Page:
My ramblings on the stuff that holds it all together
Using VMware vCenter Converter 4 to create a Virtual Center Template
I have a set of standard template Virtual Machines under VMware Workstation 6.5 that I use to spin up VMs, Workstation doesn’t have a native template feature but I get a VM to a point where I’m happy with the build, VM tools installed, Windows updates done etc. and then I sysprep it and shut it down.
At this point I mark it read-only and when I want to create a new Windows virtual machine I just right-click it and create a linked-clone.
This is handy for me as each VM only consumes small amounts of space as they are all just differential snapshots.
however, if I want to change the base template (for example to update from SP1 to SP2) this does present an issue as it has lots of children which depend on it so I can’t change the parent VM, in this instance I create a full clone of the base VM and update it and create further linked clones from it (essentially creating a “fork”).
I also have an ESX server farm in my lab and I like to keep my standard images consistent between workstation and ESX/VC to to save me creating and patching multiple templates.
I recently created the following templates and wanted to get a consistent copy on both my lab ESX system and my laptop VM Workstation system, I noted VMware Convertor 4.0 had been released so thought it would be an ideal time to use it to get a fresh set of images with all the current Windows updates applied.
- Windows Server 2008 x64 as a virtual centre template on my ESX farm
- Windows Server 2003 Ent, x86, SP2 as a read-only VM on VMware Workstation 6.5.
1st task is to import the Windows Server 2003 image from Workstation to ESX/VC using VM Converter 4.0;
Note the source machine options.
VM Workstation VM Information
Select appropriate target – in this instance it was an ESX farm, controlled by Virtual Center so I chose VMware Infrastructure Virtual Machine and put the hostname and credentials for my Virtual Center host, you can of course go direct to each ESX host if you don’t have VC.
This is a new feature, you get shown all the VM’s and can choose the appropriate storage group to on each host because it queries VC
Some better laid out options for the conversion (reminds me of the PlateSpin UI)
Options to change CPU count and SCSI controller
Options to customize service start-up options post-conversion, for example if you have an application that you don’t want to start-up until you’ve checked the target VM is ok (not applicable in this case as it’s a vanilla template, but handy to know).
These are the new sync options – and a warning that I don’t have sysprep pre-loaded in this VM – not required at this stage as the VM already has sysprep applied within (will change this once its on the target as i can apply a customization template)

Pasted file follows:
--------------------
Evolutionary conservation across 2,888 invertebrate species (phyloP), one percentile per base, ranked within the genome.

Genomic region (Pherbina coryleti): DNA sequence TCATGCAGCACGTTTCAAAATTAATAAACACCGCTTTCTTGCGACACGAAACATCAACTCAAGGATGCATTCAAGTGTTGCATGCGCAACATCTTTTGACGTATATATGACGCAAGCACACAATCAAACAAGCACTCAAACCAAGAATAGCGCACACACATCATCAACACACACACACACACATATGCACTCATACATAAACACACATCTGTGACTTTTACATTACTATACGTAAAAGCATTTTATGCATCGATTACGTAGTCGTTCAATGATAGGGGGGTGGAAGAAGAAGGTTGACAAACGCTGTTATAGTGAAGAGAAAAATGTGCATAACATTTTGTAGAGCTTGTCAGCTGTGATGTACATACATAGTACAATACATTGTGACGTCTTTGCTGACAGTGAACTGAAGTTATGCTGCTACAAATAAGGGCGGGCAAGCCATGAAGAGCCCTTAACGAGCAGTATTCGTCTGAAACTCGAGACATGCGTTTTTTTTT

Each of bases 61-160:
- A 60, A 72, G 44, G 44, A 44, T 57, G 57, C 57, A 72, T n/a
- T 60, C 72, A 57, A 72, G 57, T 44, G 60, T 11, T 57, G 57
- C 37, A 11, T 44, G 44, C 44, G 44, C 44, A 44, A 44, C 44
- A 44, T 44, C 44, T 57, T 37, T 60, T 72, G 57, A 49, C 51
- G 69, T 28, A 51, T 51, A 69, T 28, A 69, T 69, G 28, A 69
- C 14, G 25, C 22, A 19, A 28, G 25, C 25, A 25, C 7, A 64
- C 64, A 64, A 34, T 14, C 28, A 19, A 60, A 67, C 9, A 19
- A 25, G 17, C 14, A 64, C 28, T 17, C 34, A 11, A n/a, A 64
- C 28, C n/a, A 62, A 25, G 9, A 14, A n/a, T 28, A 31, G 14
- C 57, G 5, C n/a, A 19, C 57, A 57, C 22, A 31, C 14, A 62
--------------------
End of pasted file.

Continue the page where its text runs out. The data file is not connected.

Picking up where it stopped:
Note – I chose to install VM tools, as the ESX version is likely to be different from my Workstation version that is included in the image.
Usual summary screen… much nicer UI than previous versions
Running the conversion process, this is over a GbE network connection.
Note new job copy option.. very handy in previous versions you had to do it from scratch each time.
All done in about 20mins, although it did sit at 95% 1 minute remaining for about 10mins 🙂
And it shows up in Virtual Center as a normal VM
Now, running under ESX
at 1st logon its detecting newly installed hardware drivers and running deploypkg.exe, which I assume converter injected to do post-conversion tasks
The auto-install of VMtools threw up some errors over unsigned drivers, so had to manually ok the dialog boxes and then it rebooted itself, wonder if I hadn’t logged on manually it may have done all this in the background automatically.
Once the VM was across I got a service failure on boot up, after I did some digging, it turns out it is something related to VMware tools the vmhgfs service failed to start due to the following error: Cannot create a file when that file already exists – I guess this is a left over from the Workstation version of VM Tools as a bit of digging revealed that this driver is related to host/guest shared networking which isn’t in ESX. – in this instance I removed the registry key relating to the driver and all was good (do this at your own risk!)
I also had a failed device in device manager, I right clicked on the VMware Replay Debugging Helper and chose uninstall and all was well, maybe I could have uninstalled/reinstalled VM Tools instead.
A reboot and all was running ok, I then shutdown the newly cleaned up VM and converted it to a Virtual Center template and was able to apply my normal customization templates (see this post for more info on that).
Next part of this article will be to convert the Windows 2008 x64 template I have in ESX into a VMware Workstation image and all my templates will be consistent.